I've been doing some research--and lo and behold, the Federal government has an EcoEnergy program designed to encourage homeowners to make upgrades to their homes in the name of energy efficiency. Depending on the kind of furnace we purchase we could be eligible for $300 to $500.

    However.

    In order to qualify, you have to enroll in the program. In order to enroll in the program you have to have an "energy assessment" completed. (We had one done in 2002 --it's too "old" to qualify. We paid $100.00 for it.)

    I have called three companies and was only able to get a quote from one of them: $275.00 for the initial assessment and $99.00 for the follow up. (AND they are unable to even come do the assessment until Oct 23. (brrrr.))

    eh?

    The city we live in has chosen to match one of the federal grants. If we

    Replace [our] furnace with an ENERGY STAR qualified furnace (that has a 92.0% annual fuel utilization efficiency or better, with a DC variable-speed motor

    then the city will match the $500 federal grant. So, we may come out ahead by $600.00 ($1000 minus the inspection/program fees.)

    So, the next thing to do is find out how much more a furnace like the above costs vs. the other furnaces listed as eligible for the federal rebate (but not the municipal rebate, though come to think of it, given the fees, it isn't worth it) vs. the medium grade clunker required by building code.

    The husband is of the opinion that rebates tend to artificially inflate the cost of the item in question, and he's likely right.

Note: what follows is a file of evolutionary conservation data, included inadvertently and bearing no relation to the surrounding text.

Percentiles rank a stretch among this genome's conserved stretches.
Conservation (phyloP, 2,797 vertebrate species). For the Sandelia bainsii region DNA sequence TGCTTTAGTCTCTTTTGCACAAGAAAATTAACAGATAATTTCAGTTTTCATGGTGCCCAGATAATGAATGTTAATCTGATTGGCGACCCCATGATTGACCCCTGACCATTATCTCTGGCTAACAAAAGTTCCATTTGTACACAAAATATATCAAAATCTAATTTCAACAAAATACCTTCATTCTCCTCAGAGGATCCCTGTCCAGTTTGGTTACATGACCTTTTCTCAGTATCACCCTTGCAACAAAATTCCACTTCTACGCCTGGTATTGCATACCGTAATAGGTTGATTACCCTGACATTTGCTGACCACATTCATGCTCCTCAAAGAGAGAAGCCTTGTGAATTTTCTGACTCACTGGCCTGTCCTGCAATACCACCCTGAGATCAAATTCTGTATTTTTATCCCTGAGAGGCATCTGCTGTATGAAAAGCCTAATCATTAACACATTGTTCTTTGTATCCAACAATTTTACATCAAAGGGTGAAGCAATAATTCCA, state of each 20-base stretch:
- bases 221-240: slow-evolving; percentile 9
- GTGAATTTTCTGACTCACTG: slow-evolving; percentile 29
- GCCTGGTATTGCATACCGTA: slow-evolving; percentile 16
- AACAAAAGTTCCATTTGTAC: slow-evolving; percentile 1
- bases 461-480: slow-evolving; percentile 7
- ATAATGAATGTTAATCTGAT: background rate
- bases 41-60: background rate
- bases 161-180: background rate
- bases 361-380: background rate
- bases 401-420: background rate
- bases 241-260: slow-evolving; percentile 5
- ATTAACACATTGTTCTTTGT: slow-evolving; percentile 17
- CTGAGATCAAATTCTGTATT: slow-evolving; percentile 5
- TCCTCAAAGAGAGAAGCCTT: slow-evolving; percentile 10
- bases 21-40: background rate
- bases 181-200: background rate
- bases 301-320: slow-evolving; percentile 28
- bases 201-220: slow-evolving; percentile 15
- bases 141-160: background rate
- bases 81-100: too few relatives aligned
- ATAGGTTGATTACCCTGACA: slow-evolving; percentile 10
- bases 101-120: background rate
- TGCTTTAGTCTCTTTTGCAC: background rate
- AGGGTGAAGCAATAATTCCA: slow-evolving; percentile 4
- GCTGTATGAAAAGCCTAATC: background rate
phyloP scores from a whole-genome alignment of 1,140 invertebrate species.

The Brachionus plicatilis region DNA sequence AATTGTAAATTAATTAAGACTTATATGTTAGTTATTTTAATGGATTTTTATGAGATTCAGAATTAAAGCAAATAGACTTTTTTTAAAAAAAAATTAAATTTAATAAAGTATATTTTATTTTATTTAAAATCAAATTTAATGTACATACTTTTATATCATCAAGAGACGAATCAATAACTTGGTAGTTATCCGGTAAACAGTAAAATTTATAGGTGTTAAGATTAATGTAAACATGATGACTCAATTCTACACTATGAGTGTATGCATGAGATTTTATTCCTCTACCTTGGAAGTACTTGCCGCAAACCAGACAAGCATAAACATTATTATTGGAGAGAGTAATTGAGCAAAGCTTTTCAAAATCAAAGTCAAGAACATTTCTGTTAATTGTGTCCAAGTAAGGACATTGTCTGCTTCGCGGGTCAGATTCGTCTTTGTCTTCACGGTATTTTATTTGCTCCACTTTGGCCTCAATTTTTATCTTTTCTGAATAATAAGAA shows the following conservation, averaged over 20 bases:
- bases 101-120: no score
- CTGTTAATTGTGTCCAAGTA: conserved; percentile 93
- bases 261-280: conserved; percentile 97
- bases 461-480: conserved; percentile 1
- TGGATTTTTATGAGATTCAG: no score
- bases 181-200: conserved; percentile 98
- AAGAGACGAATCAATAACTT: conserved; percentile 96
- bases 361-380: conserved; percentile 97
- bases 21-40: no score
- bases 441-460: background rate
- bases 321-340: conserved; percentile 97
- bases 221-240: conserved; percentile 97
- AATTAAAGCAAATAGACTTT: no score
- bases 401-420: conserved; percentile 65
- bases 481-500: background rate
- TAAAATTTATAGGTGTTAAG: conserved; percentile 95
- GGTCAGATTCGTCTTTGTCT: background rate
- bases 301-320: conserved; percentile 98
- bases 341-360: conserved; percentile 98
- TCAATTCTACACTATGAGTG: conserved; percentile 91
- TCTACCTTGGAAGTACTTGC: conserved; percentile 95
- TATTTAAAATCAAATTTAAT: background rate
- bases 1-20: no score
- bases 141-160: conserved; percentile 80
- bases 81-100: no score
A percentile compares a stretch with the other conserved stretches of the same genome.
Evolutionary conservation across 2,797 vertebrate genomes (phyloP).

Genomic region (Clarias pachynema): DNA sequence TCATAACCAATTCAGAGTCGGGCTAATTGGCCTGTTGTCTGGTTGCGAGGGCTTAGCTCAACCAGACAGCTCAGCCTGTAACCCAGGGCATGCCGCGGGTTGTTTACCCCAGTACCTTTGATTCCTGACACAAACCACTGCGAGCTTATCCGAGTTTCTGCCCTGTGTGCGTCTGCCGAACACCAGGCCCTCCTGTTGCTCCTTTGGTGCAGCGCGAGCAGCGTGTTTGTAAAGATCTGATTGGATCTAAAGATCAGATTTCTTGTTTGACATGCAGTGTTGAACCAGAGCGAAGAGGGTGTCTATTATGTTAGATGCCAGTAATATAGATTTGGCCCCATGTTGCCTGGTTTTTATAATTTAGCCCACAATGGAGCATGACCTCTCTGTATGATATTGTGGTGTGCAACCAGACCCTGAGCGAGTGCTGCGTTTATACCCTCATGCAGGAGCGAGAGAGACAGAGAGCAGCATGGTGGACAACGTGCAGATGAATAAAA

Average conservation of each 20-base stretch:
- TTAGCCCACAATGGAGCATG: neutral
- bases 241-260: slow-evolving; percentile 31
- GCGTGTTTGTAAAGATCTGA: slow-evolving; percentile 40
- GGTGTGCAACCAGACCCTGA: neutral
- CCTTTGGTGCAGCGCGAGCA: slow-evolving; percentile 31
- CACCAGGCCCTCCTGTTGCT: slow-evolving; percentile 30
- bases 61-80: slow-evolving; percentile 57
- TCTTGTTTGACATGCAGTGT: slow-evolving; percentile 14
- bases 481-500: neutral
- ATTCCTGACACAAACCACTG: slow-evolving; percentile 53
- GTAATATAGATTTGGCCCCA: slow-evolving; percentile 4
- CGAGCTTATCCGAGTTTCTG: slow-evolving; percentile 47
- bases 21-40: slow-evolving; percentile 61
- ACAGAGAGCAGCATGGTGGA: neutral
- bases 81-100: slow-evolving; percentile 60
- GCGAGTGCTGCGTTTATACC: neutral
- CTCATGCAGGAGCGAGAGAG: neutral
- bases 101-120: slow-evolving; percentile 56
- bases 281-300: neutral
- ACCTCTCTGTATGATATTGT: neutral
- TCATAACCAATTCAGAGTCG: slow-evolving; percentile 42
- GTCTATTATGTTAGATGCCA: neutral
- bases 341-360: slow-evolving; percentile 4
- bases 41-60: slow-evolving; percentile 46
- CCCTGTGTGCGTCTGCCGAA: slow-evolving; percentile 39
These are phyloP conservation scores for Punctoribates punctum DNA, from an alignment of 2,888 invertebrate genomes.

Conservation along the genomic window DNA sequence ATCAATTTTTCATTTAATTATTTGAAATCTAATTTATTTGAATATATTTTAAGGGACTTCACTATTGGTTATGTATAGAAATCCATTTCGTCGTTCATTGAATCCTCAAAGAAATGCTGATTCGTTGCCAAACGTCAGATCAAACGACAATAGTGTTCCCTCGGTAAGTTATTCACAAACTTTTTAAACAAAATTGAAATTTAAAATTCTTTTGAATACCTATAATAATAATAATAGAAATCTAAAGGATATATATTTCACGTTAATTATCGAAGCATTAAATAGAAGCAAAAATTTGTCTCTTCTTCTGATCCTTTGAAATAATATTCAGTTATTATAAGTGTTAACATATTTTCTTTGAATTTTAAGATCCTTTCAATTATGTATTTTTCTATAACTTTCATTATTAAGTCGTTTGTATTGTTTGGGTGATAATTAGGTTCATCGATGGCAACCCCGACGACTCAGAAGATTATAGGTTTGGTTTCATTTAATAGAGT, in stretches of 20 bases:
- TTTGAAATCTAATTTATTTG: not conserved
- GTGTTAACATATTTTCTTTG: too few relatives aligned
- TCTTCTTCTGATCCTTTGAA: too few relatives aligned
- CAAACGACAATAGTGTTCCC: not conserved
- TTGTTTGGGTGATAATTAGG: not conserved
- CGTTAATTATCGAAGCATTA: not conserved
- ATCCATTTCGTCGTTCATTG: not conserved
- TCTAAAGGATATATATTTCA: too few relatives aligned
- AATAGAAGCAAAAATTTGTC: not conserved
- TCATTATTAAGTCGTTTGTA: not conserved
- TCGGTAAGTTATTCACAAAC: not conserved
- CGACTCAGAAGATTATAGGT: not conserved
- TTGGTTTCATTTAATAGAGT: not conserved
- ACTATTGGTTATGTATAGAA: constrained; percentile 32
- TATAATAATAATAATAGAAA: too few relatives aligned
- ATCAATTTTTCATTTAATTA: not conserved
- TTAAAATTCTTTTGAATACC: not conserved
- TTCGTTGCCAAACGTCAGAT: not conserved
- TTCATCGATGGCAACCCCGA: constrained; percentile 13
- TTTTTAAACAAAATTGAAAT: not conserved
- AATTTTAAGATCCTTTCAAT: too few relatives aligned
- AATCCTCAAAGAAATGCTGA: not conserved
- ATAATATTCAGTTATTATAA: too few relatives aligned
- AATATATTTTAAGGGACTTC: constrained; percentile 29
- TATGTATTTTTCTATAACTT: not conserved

I never once imagined that I would ever turn away from a "free" $1,000.00.

    Nonetheless, the rebate program also covers things like replacing hot water heaters and installing insulation in the attic and basement (and other stuff). Total possible eligibilty is $5,000. But, you can only apply once--which means if we want to maximize the rebates available to us, we have to all the work within an 18 month period.

    So, guess who shouldn't have taken an expensive family vacation this year?

    Sunday, September 28, 2008

    The Bubble Bursts

    I usually live with my head under a rock.

    I like it that way, most of the time. I was a journalist for a few years in my life before marriage (and kids) and I got my fill. More than my fill. So, except for brief blips, and reading my Atlantic Monthly, I don't pay much attention to anything going on in the world.

    However.

    There is a blip on my radar screen at the moment. It's pretty big and hard to miss! And so I'm scrambling to do my best to catch up and understand the whole Fannie Mae and Freddie Mac fiasco. (One thing puzzles me, though, didn't I read about this, oh, say a year ago? The housing bubble was about to burst and folks knew there would be a financial crises when it did. I knew that--me--who doesn't pay attention! I guess I thought it had already happened. Seems I was wrong. But, goodness, why all the scrabbling and "last minute frantic bail out meetings"? Anyway, let's not go there. I've been under my rock too long to start wondering out loud at the lack off proactive foresight in government, or indeed, anywhere.)